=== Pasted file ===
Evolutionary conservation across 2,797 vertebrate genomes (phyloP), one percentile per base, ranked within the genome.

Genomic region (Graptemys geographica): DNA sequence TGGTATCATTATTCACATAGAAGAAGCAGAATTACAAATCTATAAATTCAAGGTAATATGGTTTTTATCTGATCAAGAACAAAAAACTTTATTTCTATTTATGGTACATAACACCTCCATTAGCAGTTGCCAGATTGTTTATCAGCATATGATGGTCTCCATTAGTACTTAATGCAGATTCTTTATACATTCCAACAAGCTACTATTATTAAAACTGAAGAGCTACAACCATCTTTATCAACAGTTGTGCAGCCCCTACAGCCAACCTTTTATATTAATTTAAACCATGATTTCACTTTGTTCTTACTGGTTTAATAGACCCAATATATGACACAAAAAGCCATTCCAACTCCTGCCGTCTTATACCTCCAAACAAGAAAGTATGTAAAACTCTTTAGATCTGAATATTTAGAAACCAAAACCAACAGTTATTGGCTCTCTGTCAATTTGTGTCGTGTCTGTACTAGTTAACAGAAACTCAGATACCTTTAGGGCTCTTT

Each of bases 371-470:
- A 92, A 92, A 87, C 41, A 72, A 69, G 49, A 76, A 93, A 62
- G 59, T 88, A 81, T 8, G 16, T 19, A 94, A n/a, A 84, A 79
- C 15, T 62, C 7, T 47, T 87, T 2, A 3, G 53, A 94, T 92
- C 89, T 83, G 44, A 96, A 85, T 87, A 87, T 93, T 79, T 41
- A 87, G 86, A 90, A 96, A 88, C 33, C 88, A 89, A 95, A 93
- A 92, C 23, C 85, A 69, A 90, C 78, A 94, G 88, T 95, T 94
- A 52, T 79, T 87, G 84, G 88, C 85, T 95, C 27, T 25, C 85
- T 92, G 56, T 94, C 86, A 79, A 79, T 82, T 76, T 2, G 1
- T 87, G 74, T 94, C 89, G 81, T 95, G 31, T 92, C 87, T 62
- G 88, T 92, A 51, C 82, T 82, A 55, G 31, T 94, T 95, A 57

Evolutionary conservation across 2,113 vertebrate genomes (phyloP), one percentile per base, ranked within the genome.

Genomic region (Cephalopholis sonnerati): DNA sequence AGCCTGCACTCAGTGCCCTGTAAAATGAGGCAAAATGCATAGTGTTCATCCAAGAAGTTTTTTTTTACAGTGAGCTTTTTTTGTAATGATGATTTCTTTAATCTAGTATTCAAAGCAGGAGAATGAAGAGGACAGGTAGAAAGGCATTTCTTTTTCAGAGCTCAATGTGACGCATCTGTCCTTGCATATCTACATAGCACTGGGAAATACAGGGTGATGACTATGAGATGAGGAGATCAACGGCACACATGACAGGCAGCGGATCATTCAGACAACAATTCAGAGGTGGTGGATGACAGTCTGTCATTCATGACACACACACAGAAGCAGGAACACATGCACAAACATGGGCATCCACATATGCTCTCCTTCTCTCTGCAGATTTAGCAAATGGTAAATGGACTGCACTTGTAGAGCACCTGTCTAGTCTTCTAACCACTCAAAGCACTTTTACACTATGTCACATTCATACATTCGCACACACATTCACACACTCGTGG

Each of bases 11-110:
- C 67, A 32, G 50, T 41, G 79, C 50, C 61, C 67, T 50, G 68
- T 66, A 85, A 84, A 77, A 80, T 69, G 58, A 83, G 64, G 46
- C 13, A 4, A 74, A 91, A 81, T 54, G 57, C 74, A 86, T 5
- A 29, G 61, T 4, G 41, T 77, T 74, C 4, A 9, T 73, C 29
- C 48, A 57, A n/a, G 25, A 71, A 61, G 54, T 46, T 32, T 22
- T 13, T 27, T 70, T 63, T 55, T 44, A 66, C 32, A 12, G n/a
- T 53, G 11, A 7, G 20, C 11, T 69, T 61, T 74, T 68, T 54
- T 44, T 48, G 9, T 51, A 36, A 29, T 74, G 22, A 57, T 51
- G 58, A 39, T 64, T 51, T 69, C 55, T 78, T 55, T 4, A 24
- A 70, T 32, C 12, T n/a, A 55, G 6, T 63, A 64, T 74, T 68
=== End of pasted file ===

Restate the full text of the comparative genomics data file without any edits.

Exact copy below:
Evolutionary conservation across 2,797 vertebrate genomes (phyloP), one percentile per base, ranked within the genome.

Genomic region (Graptemys geographica): DNA sequence TGGTATCATTATTCACATAGAAGAAGCAGAATTACAAATCTATAAATTCAAGGTAATATGGTTTTTATCTGATCAAGAACAAAAAACTTTATTTCTATTTATGGTACATAACACCTCCATTAGCAGTTGCCAGATTGTTTATCAGCATATGATGGTCTCCATTAGTACTTAATGCAGATTCTTTATACATTCCAACAAGCTACTATTATTAAAACTGAAGAGCTACAACCATCTTTATCAACAGTTGTGCAGCCCCTACAGCCAACCTTTTATATTAATTTAAACCATGATTTCACTTTGTTCTTACTGGTTTAATAGACCCAATATATGACACAAAAAGCCATTCCAACTCCTGCCGTCTTATACCTCCAAACAAGAAAGTATGTAAAACTCTTTAGATCTGAATATTTAGAAACCAAAACCAACAGTTATTGGCTCTCTGTCAATTTGTGTCGTGTCTGTACTAGTTAACAGAAACTCAGATACCTTTAGGGCTCTTT

Each of bases 371-470:
- A 92, A 92, A 87, C 41, A 72, A 69, G 49, A 76, A 93, A 62
- G 59, T 88, A 81, T 8, G 16, T 19, A 94, A n/a, A 84, A 79
- C 15, T 62, C 7, T 47, T 87, T 2, A 3, G 53, A 94, T 92
- C 89, T 83, G 44, A 96, A 85, T 87, A 87, T 93, T 79, T 41
- A 87, G 86, A 90, A 96, A 88, C 33, C 88, A 89, A 95, A 93
- A 92, C 23, C 85, A 69, A 90, C 78, A 94, G 88, T 95, T 94
- A 52, T 79, T 87, G 84, G 88, C 85, T 95, C 27, T 25, C 85
- T 92, G 56, T 94, C 86, A 79, A 79, T 82, T 76, T 2, G 1
- T 87, G 74, T 94, C 89, G 81, T 95, G 31, T 92, C 87, T 62
- G 88, T 92, A 51, C 82, T 82, A 55, G 31, T 94, T 95, A 57

Evolutionary conservation across 2,113 vertebrate genomes (phyloP), one percentile per base, ranked within the genome.

Genomic region (Cephalopholis sonnerati): DNA sequence AGCCTGCACTCAGTGCCCTGTAAAATGAGGCAAAATGCATAGTGTTCATCCAAGAAGTTTTTTTTTACAGTGAGCTTTTTTTGTAATGATGATTTCTTTAATCTAGTATTCAAAGCAGGAGAATGAAGAGGACAGGTAGAAAGGCATTTCTTTTTCAGAGCTCAATGTGACGCATCTGTCCTTGCATATCTACATAGCACTGGGAAATACAGGGTGATGACTATGAGATGAGGAGATCAACGGCACACATGACAGGCAGCGGATCATTCAGACAACAATTCAGAGGTGGTGGATGACAGTCTGTCATTCATGACACACACACAGAAGCAGGAACACATGCACAAACATGGGCATCCACATATGCTCTCCTTCTCTCTGCAGATTTAGCAAATGGTAAATGGACTGCACTTGTAGAGCACCTGTCTAGTCTTCTAACCACTCAAAGCACTTTTACACTATGTCACATTCATACATTCGCACACACATTCACACACTCGTGG

Each of bases 11-110:
- C 67, A 32, G 50, T 41, G 79, C 50, C 61, C 67, T 50, G 68
- T 66, A 85, A 84, A 77, A 80, T 69, G 58, A 83, G 64, G 46
- C 13, A 4, A 74, A 91, A 81, T 54, G 57, C 74, A 86, T 5
- A 29, G 61, T 4, G 41, T 77, T 74, C 4, A 9, T 73, C 29
- C 48, A 57, A n/a, G 25, A 71, A 61, G 54, T 46, T 32, T 22
- T 13, T 27, T 70, T 63, T 55, T 44, A 66, C 32, A 12, G n/a
- T 53, G 11, A 7, G 20, C 11, T 69, T 61, T 74, T 68, T 54
- T 44, T 48, G 9, T 51, A 36, A 29, T 74, G 22, A 57, T 51
- G 58, A 39, T 64, T 51, T 69, C 55, T 78, T 55, T 4, A 24
- A 70, T 32, C 12, T n/a, A 55, G 6, T 63, A 64, T 74, T 68